Blockchain is up there with the internet in terms of technology to keep an eye on. Of course, the internet is now fully grown but when it was just an emerging technology, there were naysayers and haters, but there were also supporters too. Just like the crypto community and blockchain, people were bound to go against it.
Many proofs-of-concept and tests have gone on around blockchain but it doesn’t seem like many enterprise applications have made it into the market. Some argue this does the technology a disservice. Blockchain is more than just the groundwork for cryptocurrency, it has a lot of real-world applications too.
The Chief Executive at Evidential.tech, Peter Fellows-McCully commented on the technology and said:
“This time last year, we were seeing proofs-of-concept and lots of announcements of what people were intending to do but only one or two real applications. At the same time, there was a lot of hype going on around cryptocurrencies and when that started to diminish, things started to get a bit more real.”
He believes that the best thing to happen to blockchain over the last year is the change in focus in the industry from cryptocurrencies towards other uses of blockchain.
“A lot of people equated blockchain with Bitcoin, and to be honest, we had to move past that. Now people understand that blockchain is a technology and not just a cryptocurrency thing. However, there are still a lot of people out there coming to us and suggesting they need a blockchain solution for a project they’re working on and the reality is that maybe one in 10 actually does… so blockchain is suffering a little still from being a ‘buzz term’, from being fashionable for lack of a better word.”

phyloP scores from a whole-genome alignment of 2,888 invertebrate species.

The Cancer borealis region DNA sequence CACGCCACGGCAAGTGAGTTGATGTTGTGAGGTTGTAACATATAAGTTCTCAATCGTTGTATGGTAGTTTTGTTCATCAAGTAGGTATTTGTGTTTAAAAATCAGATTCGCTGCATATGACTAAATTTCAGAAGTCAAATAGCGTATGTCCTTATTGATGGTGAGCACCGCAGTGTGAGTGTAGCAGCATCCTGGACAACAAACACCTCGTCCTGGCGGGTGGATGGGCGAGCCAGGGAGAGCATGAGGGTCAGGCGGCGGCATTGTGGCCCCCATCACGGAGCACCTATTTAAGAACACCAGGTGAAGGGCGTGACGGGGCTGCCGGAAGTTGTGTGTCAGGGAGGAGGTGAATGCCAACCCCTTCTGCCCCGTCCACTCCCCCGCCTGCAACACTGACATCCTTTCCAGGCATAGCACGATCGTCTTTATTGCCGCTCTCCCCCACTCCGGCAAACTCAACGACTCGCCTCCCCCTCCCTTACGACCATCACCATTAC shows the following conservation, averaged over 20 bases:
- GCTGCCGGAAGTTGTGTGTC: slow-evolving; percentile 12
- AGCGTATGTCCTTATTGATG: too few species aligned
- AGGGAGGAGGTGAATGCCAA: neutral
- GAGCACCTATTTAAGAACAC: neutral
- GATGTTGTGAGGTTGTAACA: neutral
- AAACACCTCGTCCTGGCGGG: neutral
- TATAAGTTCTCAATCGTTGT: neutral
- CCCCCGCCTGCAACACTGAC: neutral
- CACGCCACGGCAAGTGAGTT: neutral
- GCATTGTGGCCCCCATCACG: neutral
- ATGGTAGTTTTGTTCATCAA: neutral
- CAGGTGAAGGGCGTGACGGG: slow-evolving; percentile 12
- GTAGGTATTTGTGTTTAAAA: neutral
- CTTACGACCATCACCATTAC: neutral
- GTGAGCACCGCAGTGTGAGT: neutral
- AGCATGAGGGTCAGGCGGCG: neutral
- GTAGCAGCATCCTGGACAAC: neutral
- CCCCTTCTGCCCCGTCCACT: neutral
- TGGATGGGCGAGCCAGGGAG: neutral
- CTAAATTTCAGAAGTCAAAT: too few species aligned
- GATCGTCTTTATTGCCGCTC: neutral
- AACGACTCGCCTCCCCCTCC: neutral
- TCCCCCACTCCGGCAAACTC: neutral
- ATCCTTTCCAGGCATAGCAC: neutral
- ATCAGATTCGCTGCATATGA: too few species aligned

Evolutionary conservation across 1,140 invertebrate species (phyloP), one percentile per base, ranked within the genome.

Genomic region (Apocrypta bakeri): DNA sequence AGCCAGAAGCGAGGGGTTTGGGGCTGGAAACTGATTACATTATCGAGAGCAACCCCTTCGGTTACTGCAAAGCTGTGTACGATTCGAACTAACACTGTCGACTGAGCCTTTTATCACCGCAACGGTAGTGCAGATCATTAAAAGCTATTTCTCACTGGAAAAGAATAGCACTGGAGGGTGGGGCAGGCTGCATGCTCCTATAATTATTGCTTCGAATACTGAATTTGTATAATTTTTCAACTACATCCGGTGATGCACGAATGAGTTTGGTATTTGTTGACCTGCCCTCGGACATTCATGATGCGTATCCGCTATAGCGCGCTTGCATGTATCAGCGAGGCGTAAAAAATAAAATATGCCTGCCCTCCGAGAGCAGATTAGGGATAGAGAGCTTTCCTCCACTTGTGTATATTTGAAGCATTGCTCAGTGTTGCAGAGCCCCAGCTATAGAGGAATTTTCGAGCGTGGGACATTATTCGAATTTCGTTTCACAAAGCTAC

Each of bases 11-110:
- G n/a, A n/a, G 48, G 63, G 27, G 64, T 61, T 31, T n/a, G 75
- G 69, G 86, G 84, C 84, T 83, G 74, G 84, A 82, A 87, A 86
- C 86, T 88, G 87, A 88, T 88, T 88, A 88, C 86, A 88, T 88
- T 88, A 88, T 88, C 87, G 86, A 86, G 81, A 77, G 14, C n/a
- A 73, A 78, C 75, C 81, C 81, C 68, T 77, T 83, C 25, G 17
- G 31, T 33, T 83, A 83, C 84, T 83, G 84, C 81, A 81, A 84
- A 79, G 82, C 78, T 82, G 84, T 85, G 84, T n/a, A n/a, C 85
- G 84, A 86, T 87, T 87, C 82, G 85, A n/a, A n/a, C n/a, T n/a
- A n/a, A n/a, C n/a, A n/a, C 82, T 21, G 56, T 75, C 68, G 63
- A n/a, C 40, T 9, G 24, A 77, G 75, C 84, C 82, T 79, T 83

Blockchain hasn’t fulfilled some of its early promises in the supply chain as it was originally suggested by many commentators that this was to be one of the bigger applications of blockchain, according to Fellows-McCully who went onto say:
“It looked like a classic application, and in some cases it actually is, but the use cases are quite specific. Where you have easily identifiable items such as containers, it can work. But I came across a company recently that was in the honey business in Europe and wanted to use blockchain to add biological tests at the point of origin of the farm, and then again at a warehouse, and then again at retail,” he said. “The idea was that the customer could point a smart phone at a QR code and get information on its origins and the test values along the way. But it’s very hard to prove the link between the original natural honey and the code assigned to it. They’ve spent a long time trying to get it to work.”